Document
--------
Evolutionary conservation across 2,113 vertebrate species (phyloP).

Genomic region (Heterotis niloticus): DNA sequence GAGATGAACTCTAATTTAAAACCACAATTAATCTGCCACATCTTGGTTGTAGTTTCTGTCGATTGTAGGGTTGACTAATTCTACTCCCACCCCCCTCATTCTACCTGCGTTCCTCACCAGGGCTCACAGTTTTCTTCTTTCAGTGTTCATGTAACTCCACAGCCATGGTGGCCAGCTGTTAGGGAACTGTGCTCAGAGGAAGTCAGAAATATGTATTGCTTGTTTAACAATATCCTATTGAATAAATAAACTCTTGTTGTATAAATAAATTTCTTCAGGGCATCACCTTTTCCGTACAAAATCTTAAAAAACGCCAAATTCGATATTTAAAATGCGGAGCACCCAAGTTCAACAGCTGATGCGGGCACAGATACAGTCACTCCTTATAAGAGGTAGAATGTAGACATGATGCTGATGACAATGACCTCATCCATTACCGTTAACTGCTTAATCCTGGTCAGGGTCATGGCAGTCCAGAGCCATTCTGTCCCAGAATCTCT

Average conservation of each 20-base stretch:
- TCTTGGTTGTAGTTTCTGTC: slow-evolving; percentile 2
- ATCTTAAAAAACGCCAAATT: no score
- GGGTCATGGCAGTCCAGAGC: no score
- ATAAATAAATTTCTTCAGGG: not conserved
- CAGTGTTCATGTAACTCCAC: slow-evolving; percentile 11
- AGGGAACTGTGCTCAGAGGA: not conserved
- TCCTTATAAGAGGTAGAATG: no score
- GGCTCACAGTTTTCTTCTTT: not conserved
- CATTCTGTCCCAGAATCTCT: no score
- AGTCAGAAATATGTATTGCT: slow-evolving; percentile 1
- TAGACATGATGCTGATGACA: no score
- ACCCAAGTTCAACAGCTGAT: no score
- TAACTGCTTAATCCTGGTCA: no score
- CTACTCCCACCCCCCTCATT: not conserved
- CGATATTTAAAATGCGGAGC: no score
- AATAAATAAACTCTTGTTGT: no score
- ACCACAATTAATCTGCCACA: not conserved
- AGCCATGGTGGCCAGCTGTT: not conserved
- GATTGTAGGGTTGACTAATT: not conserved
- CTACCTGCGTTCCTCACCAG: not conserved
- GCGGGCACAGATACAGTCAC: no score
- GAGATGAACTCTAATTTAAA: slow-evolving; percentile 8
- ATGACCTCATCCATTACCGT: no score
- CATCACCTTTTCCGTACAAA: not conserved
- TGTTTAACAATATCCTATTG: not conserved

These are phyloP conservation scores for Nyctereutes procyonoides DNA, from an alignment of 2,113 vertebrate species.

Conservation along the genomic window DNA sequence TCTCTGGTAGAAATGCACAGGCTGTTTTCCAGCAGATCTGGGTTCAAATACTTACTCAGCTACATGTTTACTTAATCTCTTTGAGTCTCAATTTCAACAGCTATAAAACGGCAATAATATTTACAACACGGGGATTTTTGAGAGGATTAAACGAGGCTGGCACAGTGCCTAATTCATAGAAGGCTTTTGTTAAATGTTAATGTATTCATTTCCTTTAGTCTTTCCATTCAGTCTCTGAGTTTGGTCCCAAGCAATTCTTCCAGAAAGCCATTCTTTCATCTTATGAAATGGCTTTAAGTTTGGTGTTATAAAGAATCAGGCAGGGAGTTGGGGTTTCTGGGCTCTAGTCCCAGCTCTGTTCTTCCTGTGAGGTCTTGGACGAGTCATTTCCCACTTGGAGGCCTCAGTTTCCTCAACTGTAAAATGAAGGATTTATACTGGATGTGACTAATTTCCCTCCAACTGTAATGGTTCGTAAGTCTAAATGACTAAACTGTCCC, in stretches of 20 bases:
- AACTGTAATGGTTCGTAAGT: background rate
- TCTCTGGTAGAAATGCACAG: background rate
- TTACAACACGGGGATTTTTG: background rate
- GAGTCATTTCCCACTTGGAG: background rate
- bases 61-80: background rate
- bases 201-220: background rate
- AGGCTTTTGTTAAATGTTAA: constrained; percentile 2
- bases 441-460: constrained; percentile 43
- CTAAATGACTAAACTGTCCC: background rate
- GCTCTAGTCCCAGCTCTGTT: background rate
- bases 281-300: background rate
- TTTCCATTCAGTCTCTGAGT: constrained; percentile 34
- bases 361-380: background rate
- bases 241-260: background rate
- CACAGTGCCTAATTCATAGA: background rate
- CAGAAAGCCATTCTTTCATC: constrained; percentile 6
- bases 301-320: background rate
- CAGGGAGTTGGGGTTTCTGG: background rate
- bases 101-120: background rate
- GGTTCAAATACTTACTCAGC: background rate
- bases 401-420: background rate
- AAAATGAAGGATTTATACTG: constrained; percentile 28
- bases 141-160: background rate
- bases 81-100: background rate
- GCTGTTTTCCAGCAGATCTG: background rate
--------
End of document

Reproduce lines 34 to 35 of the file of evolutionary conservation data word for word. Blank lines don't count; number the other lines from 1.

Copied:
- GAGTCATTTCCCACTTGGAG: background rate
- bases 61-80: background rate